31 January 2017

larryhammer: stylized figures of a man and a woman on either side of a shopping cart carrying a heart (shopping cart of love)
TBD is three years and nine months old, and almost daily anticipates turning four. ("Will I get presents for my birthday?" "Can we get a jumping castle at my party?" "Is my birthday tomorrow?")

Achievements unlocked this last month: the only one I noted was pumping self on swing. There was lots of practice towards mastering previous achievements, including buttons and storytelling (now up two sentences long).

In books, now that we've all-but-exhausted the Elephant & Piggie series, we're working our way through the empire of Curious George. While there's been a few more chapter books, including some Winnie the Pooh (I have to viciously hack away skip a lot of verbal murbling) and various series by friends of Janni, mostly we're still in the land of picture books + early readers* -- the latter with an emphasis on Marvel superheroes (Spider Man, Iron Man, Avengers) and nonfiction about the natural world and space (Dorrington-Kindersley, Cat in the Hat science books).

FWIW, current favorite superhero is Batman. (Batman shirts and underwear are worn as soon as washed.) Much effort is being spent trying to reconcile Hulk's anger with being one of the good guys. And on the difference between stories and reality.

We still go out to wave at the astronauts during visible ISS transits, bath-and-bedtime permitting. Growing up to be an astronaut ("I'm going to drive a rocket ship") has been insistent/consistent/persistent for a couple months now. We're trying to encourage this without pushing too hard.

After seeing snippets of American football at Grandpa's house, TBD came away with this understanding of how you play: one person throws a ball, then the other person catches it and falls down. This is not actually wrong. This makes for an entertaining indoor game.

In other pastimes, the Busytown: Eye Found It game has been successfully introduced. We've made many trips to the nearest used book store, as each visit we allow one new jigsaw puzzle (as well as yay books).**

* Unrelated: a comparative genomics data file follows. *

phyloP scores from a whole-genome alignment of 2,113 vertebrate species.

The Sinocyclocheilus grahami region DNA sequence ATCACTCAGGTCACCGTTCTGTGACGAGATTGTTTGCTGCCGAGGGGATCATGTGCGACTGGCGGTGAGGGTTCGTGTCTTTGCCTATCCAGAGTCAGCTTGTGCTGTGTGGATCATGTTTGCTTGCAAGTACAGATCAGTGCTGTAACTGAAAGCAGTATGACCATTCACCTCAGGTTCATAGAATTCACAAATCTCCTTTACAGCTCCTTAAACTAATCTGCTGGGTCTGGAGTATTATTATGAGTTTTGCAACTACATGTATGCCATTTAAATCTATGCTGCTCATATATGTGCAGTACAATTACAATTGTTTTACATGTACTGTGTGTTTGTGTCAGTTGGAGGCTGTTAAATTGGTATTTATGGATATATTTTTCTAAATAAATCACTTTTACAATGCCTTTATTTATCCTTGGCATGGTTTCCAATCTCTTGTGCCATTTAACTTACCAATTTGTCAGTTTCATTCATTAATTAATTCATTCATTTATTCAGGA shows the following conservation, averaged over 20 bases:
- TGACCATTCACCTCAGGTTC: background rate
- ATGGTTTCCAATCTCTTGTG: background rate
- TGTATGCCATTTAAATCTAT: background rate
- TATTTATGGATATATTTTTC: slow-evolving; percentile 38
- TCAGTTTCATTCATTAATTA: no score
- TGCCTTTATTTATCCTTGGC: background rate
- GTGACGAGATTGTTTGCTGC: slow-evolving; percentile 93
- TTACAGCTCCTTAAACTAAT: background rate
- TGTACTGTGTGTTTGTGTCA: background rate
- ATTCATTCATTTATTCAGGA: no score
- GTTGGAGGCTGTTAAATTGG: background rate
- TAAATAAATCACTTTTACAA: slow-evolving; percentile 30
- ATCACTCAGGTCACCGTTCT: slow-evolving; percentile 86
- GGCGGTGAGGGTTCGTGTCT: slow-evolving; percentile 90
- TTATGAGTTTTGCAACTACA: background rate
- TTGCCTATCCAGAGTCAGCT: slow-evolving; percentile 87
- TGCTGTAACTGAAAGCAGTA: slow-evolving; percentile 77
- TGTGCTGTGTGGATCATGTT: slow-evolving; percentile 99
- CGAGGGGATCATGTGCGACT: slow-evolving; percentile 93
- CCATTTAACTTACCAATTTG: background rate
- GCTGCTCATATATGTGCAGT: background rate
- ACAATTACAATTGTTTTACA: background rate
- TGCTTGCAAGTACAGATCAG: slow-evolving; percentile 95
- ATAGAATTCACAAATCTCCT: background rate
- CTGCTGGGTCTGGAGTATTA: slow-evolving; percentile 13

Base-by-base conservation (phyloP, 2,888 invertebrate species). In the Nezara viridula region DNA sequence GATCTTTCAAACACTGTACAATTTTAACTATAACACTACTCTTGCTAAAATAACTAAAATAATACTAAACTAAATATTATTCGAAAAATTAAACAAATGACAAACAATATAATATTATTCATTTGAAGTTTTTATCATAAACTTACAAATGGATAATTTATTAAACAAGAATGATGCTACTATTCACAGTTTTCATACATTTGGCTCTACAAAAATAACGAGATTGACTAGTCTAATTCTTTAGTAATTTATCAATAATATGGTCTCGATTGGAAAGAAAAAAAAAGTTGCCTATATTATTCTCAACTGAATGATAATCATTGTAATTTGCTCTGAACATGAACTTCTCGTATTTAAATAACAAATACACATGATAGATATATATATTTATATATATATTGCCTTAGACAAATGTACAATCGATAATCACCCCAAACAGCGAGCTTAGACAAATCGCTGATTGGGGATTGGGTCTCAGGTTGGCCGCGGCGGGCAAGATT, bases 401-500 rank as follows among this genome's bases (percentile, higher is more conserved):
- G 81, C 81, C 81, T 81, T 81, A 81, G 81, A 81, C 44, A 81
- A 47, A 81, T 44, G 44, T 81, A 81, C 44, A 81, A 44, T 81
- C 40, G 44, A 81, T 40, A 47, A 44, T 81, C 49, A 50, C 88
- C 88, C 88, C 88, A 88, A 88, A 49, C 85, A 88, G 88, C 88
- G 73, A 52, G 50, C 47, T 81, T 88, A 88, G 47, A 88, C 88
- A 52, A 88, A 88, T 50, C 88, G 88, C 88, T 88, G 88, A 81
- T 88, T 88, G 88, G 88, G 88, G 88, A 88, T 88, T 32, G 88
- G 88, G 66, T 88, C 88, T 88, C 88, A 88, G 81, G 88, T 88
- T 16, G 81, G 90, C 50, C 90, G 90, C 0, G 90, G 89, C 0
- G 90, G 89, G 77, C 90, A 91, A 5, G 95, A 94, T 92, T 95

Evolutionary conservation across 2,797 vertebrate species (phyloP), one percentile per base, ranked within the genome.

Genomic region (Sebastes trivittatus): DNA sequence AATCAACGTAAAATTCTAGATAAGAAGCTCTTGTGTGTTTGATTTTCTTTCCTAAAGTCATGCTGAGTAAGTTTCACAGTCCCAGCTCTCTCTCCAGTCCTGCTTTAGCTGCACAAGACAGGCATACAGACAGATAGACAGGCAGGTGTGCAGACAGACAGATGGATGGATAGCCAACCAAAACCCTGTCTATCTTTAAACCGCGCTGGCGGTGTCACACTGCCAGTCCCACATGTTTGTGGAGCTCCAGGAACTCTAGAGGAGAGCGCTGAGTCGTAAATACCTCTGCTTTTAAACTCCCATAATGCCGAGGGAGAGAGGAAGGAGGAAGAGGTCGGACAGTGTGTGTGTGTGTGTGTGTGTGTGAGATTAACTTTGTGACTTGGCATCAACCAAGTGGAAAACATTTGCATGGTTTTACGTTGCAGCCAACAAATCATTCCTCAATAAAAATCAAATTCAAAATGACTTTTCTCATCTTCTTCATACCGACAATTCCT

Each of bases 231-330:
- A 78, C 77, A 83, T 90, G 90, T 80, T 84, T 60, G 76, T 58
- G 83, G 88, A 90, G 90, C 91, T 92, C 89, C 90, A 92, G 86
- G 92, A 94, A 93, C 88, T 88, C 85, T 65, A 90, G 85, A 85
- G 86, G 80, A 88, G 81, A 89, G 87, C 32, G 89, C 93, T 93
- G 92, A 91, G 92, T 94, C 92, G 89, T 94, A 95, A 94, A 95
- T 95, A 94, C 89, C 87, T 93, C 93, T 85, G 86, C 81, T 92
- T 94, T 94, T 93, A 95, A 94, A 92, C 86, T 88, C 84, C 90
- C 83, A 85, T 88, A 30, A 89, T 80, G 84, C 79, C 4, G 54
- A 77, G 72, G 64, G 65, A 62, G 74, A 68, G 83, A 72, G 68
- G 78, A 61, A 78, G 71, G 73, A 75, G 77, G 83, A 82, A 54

Numeral recognition is down cold, but numbers past 9 are still confusing -- as is, to be fair, counting past 13. This somewhat hinders the lessons in clock-reading, requested every couple days. Some basic words are recognized as a whole pattern ("No", "Roar"), but less than half the alphabet can be identified.

In current pronunciations, for a while "Daddy" often resolved closer to dah-tee than dah-dee -- I blame Peppa Pig. (Not my favorite TV show, but it's relatively innocuous and introduced the Tooth Fairy so we don't have to. Also current watching: Paw Patrol and Hurray for Huckle). Sentences grow in complexity, including more careful use of conditionals and subjunctives. Time beyond yesterday and tomorrow is still somewhat fuzzy: "tomorrow" often means "the next day," as in "tomorrow and tomorrow is (event)" for something the day after tomorrow.

And then there's the talking, talking:

(swooping about a bunny) "Help! I'm flying instead of hopping!"

"Wolves blow down houses only in stories?"

TBD: "Once upon a time there was a king who lived in a castle for three days."
Janni: "Then what happened?"
"Then a dinosaur came and ate him up."

"In stuffies there is stuff."

TBD: "I wish I was a clock."
Janni: "So you'd always know what time it is?"
(laugh) "That clock doesn't know what time it is."
(apparently this is funny because it's inanimate)

Janni: "You don't want to watch the rest of Cars?"
TBD: "Because I don't like Mater and Lightning."
"Because Lightning McQueen is mean?"
"I think he's going to learn to be nicer."
"I don't want that story."

(evening after the post-inaugural march)
"How was your day?"
"What was the best part?"
"The $friendsname part."
(we marched with said friend, who had a two-seater stroller enclosed against icy rain -- TBD carried a sign saying "DON'T BE MEAN" and friend "BE KIND")

"Oh no, the plate is sneaking away without any food on it!"



* As a book, I'm especially impressed with a retelling of the first five minutes of A New Hope from the droids' point of view, called Escape from Darth Vader. It's a complete, if open-ended, story.

** Props to Melissa & Doug for their high quality floor puzzles.


Subject quote from "Kiss," Prince.

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